I would say the same for Lodestone, the spell is not manipulating forces but Matter, attracting or repelling specific kinds of it. Again, something that could be done with forces, but in a more general manner. Much like you could use Life to compell an animal to go away or come towards you, and Forces to pull or push at it.

      Though my experience in running Mage 1.ed. was woefully short, one of the earliest things we decided was that this is a game of symbols, not science. There were too many science majors around the table, Transmute Water is Matter 2 and by any scientific definition blood is no more or less alive than orange juice.

      • Eukie
        September 11, 2014 at 7:48 pm

        With Forces, you’d be using subjecting the animal to a force to make it move. With Life/Mind, you’d make the animal move under its own power. Inert matter, however, does not have the capability of movement, so I really see no reason why Matter should make things capable of movement (except in the sense of changing something’s shape).

        And I don’t see a particular reason for why “hot” should be a Matter-property, while “fast-moving” shouldn’t; from a subjective POV, they’re both properties of the object, and from the condensed, simple arcane rules that govern the Fallen World (remember, the Fallen World is made from arcane rules of magic, just less flexible ones), the lethal heat radiated from magma has little to do with the matter itself (it’s just a special kind of electromagnetic wave, indistinguishable from others of its kind). If I can use Matter to protect myself against one type of energy of magma (heat), why not against another type of energy (kinetic, when it falls on me)?

        I’d rather that the Arcana don’t overlap like this, really.

        • Eolirin
          September 11, 2014 at 10:42 pm

          Heat is an intrinsic quality of the state of matter though, and kinetic energy isn’t.

          Matter has always been able to do state changes from solids to liquids to gasses, and from a physics perspective, that’s only a change in temperature. Those temperature shifts change the properties of matter, so you can’t move heat out of Matter’s purview. Magma isn’t magma if it isn’t hot, it’s just igneous rock; so you can get protected from it’s heat, because being hot is a required and intrinsic property of liquid rock. It’s still magma if it’s at rest or if it’s falling though; so you don’t get a pass on the kinetic energy, it’s not an intrinsic or necessary condition for the liquid rock to be hurtling (or not hurtling) toward your head.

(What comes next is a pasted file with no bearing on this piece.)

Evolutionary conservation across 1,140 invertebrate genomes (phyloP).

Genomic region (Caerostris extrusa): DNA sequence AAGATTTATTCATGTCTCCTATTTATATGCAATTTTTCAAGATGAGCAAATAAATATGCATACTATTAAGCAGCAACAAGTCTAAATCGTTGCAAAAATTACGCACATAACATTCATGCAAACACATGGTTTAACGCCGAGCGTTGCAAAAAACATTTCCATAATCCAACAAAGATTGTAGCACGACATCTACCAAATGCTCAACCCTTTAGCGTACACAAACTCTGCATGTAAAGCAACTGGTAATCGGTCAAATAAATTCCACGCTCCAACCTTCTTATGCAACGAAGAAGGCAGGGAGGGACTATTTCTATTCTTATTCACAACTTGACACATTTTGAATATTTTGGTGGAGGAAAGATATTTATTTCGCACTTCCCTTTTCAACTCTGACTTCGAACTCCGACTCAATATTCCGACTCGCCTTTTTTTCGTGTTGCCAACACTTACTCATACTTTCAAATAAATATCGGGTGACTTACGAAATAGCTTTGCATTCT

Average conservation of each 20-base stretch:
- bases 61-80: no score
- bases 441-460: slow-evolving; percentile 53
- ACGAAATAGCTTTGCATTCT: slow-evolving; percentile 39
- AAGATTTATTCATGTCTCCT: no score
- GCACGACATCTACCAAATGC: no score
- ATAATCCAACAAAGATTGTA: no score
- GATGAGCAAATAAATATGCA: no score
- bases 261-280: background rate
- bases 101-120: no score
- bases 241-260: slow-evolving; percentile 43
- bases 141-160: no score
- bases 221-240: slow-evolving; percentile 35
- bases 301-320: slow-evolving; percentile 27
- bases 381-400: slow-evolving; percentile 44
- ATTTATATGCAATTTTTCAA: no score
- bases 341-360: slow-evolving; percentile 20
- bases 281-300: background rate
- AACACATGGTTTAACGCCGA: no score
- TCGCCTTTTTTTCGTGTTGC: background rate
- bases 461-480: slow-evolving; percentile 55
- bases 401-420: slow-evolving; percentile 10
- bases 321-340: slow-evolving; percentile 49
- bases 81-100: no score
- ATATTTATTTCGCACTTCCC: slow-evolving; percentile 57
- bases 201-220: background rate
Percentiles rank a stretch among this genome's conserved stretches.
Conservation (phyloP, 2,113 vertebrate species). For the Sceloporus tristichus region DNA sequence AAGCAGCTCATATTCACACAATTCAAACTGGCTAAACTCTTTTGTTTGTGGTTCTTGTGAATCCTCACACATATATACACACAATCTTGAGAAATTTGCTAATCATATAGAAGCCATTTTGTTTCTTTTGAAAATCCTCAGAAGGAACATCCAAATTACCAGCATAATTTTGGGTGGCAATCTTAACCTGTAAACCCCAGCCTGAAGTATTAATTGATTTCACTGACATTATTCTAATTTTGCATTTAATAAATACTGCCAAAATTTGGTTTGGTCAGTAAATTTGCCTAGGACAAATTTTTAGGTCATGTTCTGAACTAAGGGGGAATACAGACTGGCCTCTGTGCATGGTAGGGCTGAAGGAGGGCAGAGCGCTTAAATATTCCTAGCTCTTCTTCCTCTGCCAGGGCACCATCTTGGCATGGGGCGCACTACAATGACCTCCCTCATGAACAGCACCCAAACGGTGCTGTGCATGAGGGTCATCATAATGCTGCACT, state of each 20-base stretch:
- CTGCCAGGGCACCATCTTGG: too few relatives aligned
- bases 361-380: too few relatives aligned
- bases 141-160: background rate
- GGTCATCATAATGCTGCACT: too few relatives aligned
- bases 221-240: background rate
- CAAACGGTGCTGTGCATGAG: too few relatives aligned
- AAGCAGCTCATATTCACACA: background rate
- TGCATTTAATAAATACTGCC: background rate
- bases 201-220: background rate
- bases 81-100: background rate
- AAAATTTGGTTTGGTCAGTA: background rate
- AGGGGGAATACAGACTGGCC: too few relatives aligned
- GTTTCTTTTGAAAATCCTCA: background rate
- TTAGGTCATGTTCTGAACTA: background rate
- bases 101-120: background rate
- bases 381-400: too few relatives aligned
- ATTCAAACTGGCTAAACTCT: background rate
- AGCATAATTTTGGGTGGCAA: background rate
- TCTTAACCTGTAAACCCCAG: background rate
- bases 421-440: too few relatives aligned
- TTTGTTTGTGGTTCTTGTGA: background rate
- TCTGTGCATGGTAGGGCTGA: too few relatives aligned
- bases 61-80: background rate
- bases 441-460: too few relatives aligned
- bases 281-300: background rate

There’s no problem there.

          • Him Again
            September 12, 2014 at 7:53 am

            There certainly isn’t
            I love this effect it means I can have a Forge Master casually handling steel from the forge without needing to equip him with an understanding of forces.

            Oh yes a bastardised first edition version of alchemists touch will getting dangled infront of the players all too soon.

    • Eolirin
      September 11, 2014 at 10:35 pm

      For Lodestone, I took it that nudge should be taken literally. The equivalent of gently tapping an object is about all you can achieve. And external force is clearly referring to movement, so things like gravity and what not won’t apply unless an object is falling; to be super technical, if for any given inertial reference frame the object would be considered at rest, it doesn’t have an external force acting on it; if a book is laying on a seat in an airplane, it’s still at rest relative to a person on the airplane. If you’re standing outside a moving car, you could maybe make the coins in the car slide toward you, but you’re still limited to a gentle nudge even there. They won’t overcome their own, or another object’s, inertia, unless that object was teetering on the edge to begin with.

      So you can’t slide a book across a table, unless the table was slanted down in the direction you want the book to slide, or someone shoves it, in which case you can adjust the arc, slightly.

      It’s explicit that it doesn’t work on attacks too, so bullets are obviously out. You most certainly can’t push a gun’s trigger, but you can make a grenade bounce, maybe. I would say not enough to avoid getting caught in the blast though, but it’d depend on how many bounces it gets before it explodes. You’re bending the arc of the bounce, at most.

  12. Juhn
    September 11, 2014 at 3:10 pm

    “One of the design decisions we made early on was to remove the speed-bump element built into several Arcana, which is especially obvious in Matter, Life, and Forces. “Base”, “Median”, and “Higher” Life no longer requires increasing Life dots. You don’t have to be an Adept to Compel certain Forces. And, for the Moros, different states of matter do not require different levels of the Matter Arcanum.”

    Is the Base/Median/Higher distinction covered by Reach now, or can Life Mages compel humans as easily as insects in 2e?

    Either way my Cabal’s Thyrsus is suddenly terrifying. Or, well, more terrifying.

  13. Falco1029
    September 11, 2014 at 4:00 pm